>> Wednesday, August 10, 2016
Backbreaking days, wild nights, and the hard hum of steel between your thighs… That’s a life well lived, according to the Desert Dogs—four friends who call Fortuity, Nevada, their badlands home.I was kind of dreading this, because I thought it was a motorcycle club book. That is a subgenre I absolutely do not want to read. But this was Cara McKenna, one of my favourite authors, so if anyone was going to get me to give them a shot, it was her. Still, it took me ages to actually pick it up and start reading it after i'd bought it. And when I did, it almost felt like an anticlimax to realise it was absolutely not an MC book.
Vince Grossier is the self-crowned outlaw king around here. When his town's slick new mayor invites a shady casino development to town, the invaders' cut-throat takeover tactics quickly turn deadly. With the police turning a blind eye, it's up to Vince. It's time to fight back. It's time to call in the Desert Dogs.
Finally free of a controlling ex, Kim Paget's not looking to be taken for a ride-not on the back of some tattooed roughneck's bike and definitely not in his bed. But when she finds evidence that her bosses are rattlesnake-dangerous, Kim must entrust her safety to the man who threatens danger of a whole different kind.
Yes, Vince Grossier, the hero, does have a motorcycle, and yes, he and his mates used to call themselves the Desert Dogs, but that does not an MC make. The Desert Dogs thing is just a way they played around, and Vince is just the kind of rough-around-the-edges but fundamentally decent guy I’ve already really liked in McKenna’s books. He’s not a saint, but he’s not a proper criminal either. And the plot here is just a regular romantic suspense plot, nothing to do with gangs fighting.
Vince grew up in the small Western town of Fortuity. It’s a small, unsophisticated place, and he likes it that way. But things are about to change, as a huge conglomerate is about to build a luxury resort and casino in town. Vince voted against the plan in the referendum, but his side lost, and he’s still bitter about it.
When he suspects something shady is going on on the site, something that got his good friend Alex killed in a supposed drunk-driving accident, he’s determined to get to the bottom of it. Alex had called him right before he died talking about finding bones on one of the casino’s sites and how he was worried about them. Vince knows the man, and knows that even though he was an alcoholic, he would not have driven drunk. But everyone, including Alex’s colleagues in the Fortuity police department (yes, he was part of the Desert Dogs, but he’d become a cop when he grew up), thinks Vince is just deluded and acting out of his resentment about the casino.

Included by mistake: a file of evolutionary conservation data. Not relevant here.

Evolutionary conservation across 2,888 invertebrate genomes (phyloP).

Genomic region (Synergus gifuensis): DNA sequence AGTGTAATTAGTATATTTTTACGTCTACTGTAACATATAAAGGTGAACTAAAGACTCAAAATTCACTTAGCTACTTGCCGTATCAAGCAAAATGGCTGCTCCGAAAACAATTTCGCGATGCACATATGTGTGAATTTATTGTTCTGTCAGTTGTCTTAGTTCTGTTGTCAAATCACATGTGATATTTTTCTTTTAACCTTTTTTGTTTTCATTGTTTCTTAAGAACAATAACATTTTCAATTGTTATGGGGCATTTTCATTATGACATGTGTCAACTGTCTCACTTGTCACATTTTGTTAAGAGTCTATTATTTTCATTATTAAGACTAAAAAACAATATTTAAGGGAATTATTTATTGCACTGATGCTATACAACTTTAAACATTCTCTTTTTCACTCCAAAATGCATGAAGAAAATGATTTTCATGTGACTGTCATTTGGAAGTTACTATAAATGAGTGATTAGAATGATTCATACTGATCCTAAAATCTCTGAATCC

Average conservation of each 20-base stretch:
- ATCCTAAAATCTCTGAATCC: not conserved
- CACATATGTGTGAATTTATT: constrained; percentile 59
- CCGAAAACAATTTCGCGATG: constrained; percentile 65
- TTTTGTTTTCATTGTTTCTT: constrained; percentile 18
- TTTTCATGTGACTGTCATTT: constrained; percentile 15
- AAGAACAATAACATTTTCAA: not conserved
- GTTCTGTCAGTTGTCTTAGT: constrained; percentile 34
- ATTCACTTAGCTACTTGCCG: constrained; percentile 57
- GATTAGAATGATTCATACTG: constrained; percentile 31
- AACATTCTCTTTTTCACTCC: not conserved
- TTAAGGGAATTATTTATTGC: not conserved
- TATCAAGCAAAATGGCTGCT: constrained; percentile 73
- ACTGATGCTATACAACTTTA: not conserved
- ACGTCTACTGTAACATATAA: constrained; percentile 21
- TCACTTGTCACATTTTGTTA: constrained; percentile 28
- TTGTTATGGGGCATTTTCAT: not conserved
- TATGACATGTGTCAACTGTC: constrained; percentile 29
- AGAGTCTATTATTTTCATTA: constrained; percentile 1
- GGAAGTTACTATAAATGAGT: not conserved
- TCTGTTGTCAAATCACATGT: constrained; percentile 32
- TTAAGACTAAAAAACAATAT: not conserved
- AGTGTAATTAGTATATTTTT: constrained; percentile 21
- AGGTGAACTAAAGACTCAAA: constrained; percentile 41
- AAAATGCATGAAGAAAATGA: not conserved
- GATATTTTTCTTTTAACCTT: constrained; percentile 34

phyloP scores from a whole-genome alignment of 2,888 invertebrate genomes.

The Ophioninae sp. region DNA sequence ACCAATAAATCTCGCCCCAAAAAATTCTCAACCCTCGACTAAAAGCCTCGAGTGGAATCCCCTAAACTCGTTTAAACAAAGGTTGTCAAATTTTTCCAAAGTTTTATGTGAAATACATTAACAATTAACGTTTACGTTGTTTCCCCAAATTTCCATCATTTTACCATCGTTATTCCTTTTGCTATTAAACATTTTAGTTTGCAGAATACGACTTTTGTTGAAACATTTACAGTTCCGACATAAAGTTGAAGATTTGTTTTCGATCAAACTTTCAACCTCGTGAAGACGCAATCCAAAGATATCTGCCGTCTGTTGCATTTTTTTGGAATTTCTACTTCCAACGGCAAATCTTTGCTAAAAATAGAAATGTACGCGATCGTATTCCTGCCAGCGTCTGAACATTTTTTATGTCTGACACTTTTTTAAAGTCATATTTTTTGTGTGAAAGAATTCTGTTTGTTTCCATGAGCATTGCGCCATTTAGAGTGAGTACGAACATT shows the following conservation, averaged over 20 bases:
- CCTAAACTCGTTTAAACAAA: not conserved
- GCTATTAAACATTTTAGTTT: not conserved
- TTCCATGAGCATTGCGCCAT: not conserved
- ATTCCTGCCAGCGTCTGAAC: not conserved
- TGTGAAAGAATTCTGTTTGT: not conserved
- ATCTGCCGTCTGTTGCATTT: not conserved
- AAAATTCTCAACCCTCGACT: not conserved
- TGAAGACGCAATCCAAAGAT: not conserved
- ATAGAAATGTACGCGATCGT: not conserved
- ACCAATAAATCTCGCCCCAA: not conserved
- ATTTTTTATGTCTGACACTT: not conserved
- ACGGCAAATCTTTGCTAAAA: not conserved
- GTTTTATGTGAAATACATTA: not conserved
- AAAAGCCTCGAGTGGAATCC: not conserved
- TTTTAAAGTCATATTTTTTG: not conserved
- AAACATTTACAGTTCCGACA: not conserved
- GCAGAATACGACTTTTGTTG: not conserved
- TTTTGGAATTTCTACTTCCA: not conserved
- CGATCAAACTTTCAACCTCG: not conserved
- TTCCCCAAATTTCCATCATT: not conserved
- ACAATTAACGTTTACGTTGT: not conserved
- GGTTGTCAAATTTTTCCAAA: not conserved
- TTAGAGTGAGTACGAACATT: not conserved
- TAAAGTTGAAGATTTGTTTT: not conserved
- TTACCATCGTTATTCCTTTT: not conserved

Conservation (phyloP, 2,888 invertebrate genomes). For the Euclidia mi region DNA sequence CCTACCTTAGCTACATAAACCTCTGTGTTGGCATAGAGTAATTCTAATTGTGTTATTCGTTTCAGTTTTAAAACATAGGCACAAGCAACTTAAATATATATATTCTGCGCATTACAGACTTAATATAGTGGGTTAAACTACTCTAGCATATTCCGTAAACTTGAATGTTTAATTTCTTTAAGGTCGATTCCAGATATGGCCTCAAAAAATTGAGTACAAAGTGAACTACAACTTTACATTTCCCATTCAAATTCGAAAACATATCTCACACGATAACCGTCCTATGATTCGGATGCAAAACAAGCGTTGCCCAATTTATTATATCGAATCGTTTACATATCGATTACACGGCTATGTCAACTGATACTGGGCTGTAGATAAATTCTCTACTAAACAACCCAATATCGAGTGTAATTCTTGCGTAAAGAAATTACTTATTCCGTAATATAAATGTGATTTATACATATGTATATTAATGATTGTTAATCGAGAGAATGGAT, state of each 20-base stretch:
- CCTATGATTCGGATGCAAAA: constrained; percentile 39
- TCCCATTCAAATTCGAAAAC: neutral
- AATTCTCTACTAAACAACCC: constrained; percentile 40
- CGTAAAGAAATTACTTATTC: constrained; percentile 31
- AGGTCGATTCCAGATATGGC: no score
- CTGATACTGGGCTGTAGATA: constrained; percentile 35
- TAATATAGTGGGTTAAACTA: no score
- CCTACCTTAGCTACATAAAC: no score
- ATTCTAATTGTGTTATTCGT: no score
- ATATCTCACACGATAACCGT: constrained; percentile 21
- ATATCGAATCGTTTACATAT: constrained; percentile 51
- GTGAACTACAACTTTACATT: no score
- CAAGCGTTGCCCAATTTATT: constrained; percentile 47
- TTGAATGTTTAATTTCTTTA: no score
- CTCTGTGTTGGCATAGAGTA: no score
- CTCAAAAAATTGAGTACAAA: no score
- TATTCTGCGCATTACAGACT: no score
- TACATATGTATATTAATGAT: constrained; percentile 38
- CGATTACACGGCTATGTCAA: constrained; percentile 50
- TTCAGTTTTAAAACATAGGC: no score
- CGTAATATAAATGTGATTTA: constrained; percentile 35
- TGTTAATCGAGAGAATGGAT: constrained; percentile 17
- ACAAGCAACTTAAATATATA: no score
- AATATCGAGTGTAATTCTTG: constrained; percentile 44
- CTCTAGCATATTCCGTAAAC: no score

So Vince is on his own, and when he meets Kim Paget, he sees the perfect chance to get on the construction site without getting arrested for trespassing. Kim is a photographer, in town to take beautiful pictures for the casino’s promotional material for investors. But while Vince tells himself that’s the only reason why he’s pursuing her so hard, he can’t deny the attraction.
Kim has just broken up with a controlling, killjoy boyfriend, and she’s ready for a bit of adventure. Vince is not her usual kind of guy and she finds him slightly scary, but it's the good kind of scary, the exciting kind of scary. And it turns out they click together just fine.
I really enjoyed this. Vince and Kim have got plenty of chemistry, and their relationship kept me absorbed, which is not happening as often as it used to in romance novels. And they clearly have quite a lot in common apart from the chemistry, in spite of their very different backgrounds. The romance worked for me perfectly.
As did Vince himself. But for all that I like McKenna’s rough heroes, I love that this is clearly not a statement about what sort of masculinity is appropriate in a romance hero. We also meet here the guy who's the hero in the following book in the series and he couldn't be more different from Vince. He's smooth and polished, a metrosexual kind of guy, to the point of being a bit fussy and dismissive of Vince’s lifestyle. And that's perfectly fine, he can be a Cara McKenna romance hero as well!
The plot was good, but not great. The suspense kept my attention well enough, although not to the point that I'd call myself riveted by it. I should mention some readers might be bothered by the fact that there isn't full resolution of what's going on, and the overall plot continues in the next few books. I didn't mind, because it felt like there was enough resolution here about the immediate issues, but YMMV.
I also didn't mind because I'm interested in reading the next few books anyway. McKenna does a fair bit of setting up for the sequels, developing secondary characters such as Duncan, the guy I mentioned above, as well as Vince's friends and a young waitress new to the town. It didn't feel like sequel-baiting. All these characters felt organic to the plot and worked to make the book richer, as Vince and Kim's interactions with them worked to develop them as characters.
On the whole, this was a good one. Not quite my favourite by this author, but pretty damn solid.
MY GRADE: A B+.